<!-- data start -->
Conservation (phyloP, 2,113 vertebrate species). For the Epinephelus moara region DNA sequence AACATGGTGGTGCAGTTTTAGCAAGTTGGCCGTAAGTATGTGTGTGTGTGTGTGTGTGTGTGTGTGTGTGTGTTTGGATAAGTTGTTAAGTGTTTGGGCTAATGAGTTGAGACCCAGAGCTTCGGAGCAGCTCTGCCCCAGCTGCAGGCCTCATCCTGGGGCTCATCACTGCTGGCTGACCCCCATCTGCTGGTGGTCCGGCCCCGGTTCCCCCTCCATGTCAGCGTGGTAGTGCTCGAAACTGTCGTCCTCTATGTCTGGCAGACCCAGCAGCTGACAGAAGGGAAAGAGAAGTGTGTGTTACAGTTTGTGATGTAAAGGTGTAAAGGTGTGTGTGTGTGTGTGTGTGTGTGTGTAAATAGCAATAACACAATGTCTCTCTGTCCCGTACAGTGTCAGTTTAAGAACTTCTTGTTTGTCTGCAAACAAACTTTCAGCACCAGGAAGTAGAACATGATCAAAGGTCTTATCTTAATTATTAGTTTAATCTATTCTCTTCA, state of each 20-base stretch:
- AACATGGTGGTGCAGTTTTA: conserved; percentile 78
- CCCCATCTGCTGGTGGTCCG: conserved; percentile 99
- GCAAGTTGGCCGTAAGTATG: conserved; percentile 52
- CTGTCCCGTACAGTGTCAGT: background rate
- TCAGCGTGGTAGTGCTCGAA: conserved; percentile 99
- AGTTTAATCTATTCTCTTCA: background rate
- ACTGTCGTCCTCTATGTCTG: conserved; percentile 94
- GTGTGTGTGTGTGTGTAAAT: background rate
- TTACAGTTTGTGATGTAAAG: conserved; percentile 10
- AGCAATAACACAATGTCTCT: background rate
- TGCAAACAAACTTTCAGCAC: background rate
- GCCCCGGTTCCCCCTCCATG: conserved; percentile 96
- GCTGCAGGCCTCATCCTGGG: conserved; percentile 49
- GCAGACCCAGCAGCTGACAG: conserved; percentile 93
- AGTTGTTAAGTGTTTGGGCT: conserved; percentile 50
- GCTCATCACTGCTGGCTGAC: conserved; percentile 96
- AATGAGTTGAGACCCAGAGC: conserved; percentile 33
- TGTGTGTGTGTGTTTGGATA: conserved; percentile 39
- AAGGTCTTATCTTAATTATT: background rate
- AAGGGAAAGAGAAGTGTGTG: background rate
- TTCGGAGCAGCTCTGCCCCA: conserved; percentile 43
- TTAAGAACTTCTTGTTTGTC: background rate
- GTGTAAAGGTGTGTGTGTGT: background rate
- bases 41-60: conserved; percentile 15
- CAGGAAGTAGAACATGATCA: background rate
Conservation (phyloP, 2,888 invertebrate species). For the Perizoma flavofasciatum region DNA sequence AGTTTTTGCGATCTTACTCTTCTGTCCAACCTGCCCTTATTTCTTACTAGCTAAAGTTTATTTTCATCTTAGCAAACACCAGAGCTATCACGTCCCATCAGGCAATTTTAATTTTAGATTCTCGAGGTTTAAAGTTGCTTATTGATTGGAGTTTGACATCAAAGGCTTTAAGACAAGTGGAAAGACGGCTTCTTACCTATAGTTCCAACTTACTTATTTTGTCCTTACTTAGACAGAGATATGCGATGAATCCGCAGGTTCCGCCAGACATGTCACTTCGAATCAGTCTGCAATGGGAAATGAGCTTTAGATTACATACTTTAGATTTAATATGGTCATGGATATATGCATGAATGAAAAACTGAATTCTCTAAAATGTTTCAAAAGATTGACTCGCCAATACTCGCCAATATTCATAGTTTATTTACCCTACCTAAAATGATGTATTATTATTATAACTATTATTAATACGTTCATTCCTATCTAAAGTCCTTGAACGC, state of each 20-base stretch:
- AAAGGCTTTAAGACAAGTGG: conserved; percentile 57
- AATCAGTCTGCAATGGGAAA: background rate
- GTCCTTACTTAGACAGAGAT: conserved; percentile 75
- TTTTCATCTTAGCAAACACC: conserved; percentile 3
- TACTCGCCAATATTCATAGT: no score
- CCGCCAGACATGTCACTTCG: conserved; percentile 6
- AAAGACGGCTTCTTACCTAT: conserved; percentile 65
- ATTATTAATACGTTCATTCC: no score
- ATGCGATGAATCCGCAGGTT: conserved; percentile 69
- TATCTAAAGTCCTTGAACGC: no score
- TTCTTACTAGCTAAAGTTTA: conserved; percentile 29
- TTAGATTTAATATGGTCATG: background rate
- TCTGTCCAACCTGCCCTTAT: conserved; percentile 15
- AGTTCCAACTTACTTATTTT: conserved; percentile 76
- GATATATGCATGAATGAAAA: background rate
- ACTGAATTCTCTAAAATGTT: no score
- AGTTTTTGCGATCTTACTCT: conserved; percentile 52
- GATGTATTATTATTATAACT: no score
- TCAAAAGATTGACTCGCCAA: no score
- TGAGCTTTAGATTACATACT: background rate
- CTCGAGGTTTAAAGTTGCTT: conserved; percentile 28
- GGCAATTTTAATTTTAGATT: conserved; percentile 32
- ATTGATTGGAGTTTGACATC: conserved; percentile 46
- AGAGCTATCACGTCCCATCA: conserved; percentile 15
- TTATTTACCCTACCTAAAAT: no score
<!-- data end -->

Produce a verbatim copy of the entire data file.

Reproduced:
Conservation (phyloP, 2,113 vertebrate species). For the Epinephelus moara region DNA sequence AACATGGTGGTGCAGTTTTAGCAAGTTGGCCGTAAGTATGTGTGTGTGTGTGTGTGTGTGTGTGTGTGTGTGTTTGGATAAGTTGTTAAGTGTTTGGGCTAATGAGTTGAGACCCAGAGCTTCGGAGCAGCTCTGCCCCAGCTGCAGGCCTCATCCTGGGGCTCATCACTGCTGGCTGACCCCCATCTGCTGGTGGTCCGGCCCCGGTTCCCCCTCCATGTCAGCGTGGTAGTGCTCGAAACTGTCGTCCTCTATGTCTGGCAGACCCAGCAGCTGACAGAAGGGAAAGAGAAGTGTGTGTTACAGTTTGTGATGTAAAGGTGTAAAGGTGTGTGTGTGTGTGTGTGTGTGTGTGTAAATAGCAATAACACAATGTCTCTCTGTCCCGTACAGTGTCAGTTTAAGAACTTCTTGTTTGTCTGCAAACAAACTTTCAGCACCAGGAAGTAGAACATGATCAAAGGTCTTATCTTAATTATTAGTTTAATCTATTCTCTTCA, state of each 20-base stretch:
- AACATGGTGGTGCAGTTTTA: conserved; percentile 78
- CCCCATCTGCTGGTGGTCCG: conserved; percentile 99
- GCAAGTTGGCCGTAAGTATG: conserved; percentile 52
- CTGTCCCGTACAGTGTCAGT: background rate
- TCAGCGTGGTAGTGCTCGAA: conserved; percentile 99
- AGTTTAATCTATTCTCTTCA: background rate
- ACTGTCGTCCTCTATGTCTG: conserved; percentile 94
- GTGTGTGTGTGTGTGTAAAT: background rate
- TTACAGTTTGTGATGTAAAG: conserved; percentile 10
- AGCAATAACACAATGTCTCT: background rate
- TGCAAACAAACTTTCAGCAC: background rate
- GCCCCGGTTCCCCCTCCATG: conserved; percentile 96
- GCTGCAGGCCTCATCCTGGG: conserved; percentile 49
- GCAGACCCAGCAGCTGACAG: conserved; percentile 93
- AGTTGTTAAGTGTTTGGGCT: conserved; percentile 50
- GCTCATCACTGCTGGCTGAC: conserved; percentile 96
- AATGAGTTGAGACCCAGAGC: conserved; percentile 33
- TGTGTGTGTGTGTTTGGATA: conserved; percentile 39
- AAGGTCTTATCTTAATTATT: background rate
- AAGGGAAAGAGAAGTGTGTG: background rate
- TTCGGAGCAGCTCTGCCCCA: conserved; percentile 43
- TTAAGAACTTCTTGTTTGTC: background rate
- GTGTAAAGGTGTGTGTGTGT: background rate
- bases 41-60: conserved; percentile 15
- CAGGAAGTAGAACATGATCA: background rate
Conservation (phyloP, 2,888 invertebrate species). For the Perizoma flavofasciatum region DNA sequence AGTTTTTGCGATCTTACTCTTCTGTCCAACCTGCCCTTATTTCTTACTAGCTAAAGTTTATTTTCATCTTAGCAAACACCAGAGCTATCACGTCCCATCAGGCAATTTTAATTTTAGATTCTCGAGGTTTAAAGTTGCTTATTGATTGGAGTTTGACATCAAAGGCTTTAAGACAAGTGGAAAGACGGCTTCTTACCTATAGTTCCAACTTACTTATTTTGTCCTTACTTAGACAGAGATATGCGATGAATCCGCAGGTTCCGCCAGACATGTCACTTCGAATCAGTCTGCAATGGGAAATGAGCTTTAGATTACATACTTTAGATTTAATATGGTCATGGATATATGCATGAATGAAAAACTGAATTCTCTAAAATGTTTCAAAAGATTGACTCGCCAATACTCGCCAATATTCATAGTTTATTTACCCTACCTAAAATGATGTATTATTATTATAACTATTATTAATACGTTCATTCCTATCTAAAGTCCTTGAACGC, state of each 20-base stretch:
- AAAGGCTTTAAGACAAGTGG: conserved; percentile 57
- AATCAGTCTGCAATGGGAAA: background rate
- GTCCTTACTTAGACAGAGAT: conserved; percentile 75
- TTTTCATCTTAGCAAACACC: conserved; percentile 3
- TACTCGCCAATATTCATAGT: no score
- CCGCCAGACATGTCACTTCG: conserved; percentile 6
- AAAGACGGCTTCTTACCTAT: conserved; percentile 65
- ATTATTAATACGTTCATTCC: no score
- ATGCGATGAATCCGCAGGTT: conserved; percentile 69
- TATCTAAAGTCCTTGAACGC: no score
- TTCTTACTAGCTAAAGTTTA: conserved; percentile 29
- TTAGATTTAATATGGTCATG: background rate
- TCTGTCCAACCTGCCCTTAT: conserved; percentile 15
- AGTTCCAACTTACTTATTTT: conserved; percentile 76
- GATATATGCATGAATGAAAA: background rate
- ACTGAATTCTCTAAAATGTT: no score
- AGTTTTTGCGATCTTACTCT: conserved; percentile 52
- GATGTATTATTATTATAACT: no score
- TCAAAAGATTGACTCGCCAA: no score
- TGAGCTTTAGATTACATACT: background rate
- CTCGAGGTTTAAAGTTGCTT: conserved; percentile 28
- GGCAATTTTAATTTTAGATT: conserved; percentile 32
- ATTGATTGGAGTTTGACATC: conserved; percentile 46
- AGAGCTATCACGTCCCATCA: conserved; percentile 15
- TTATTTACCCTACCTAAAAT: no score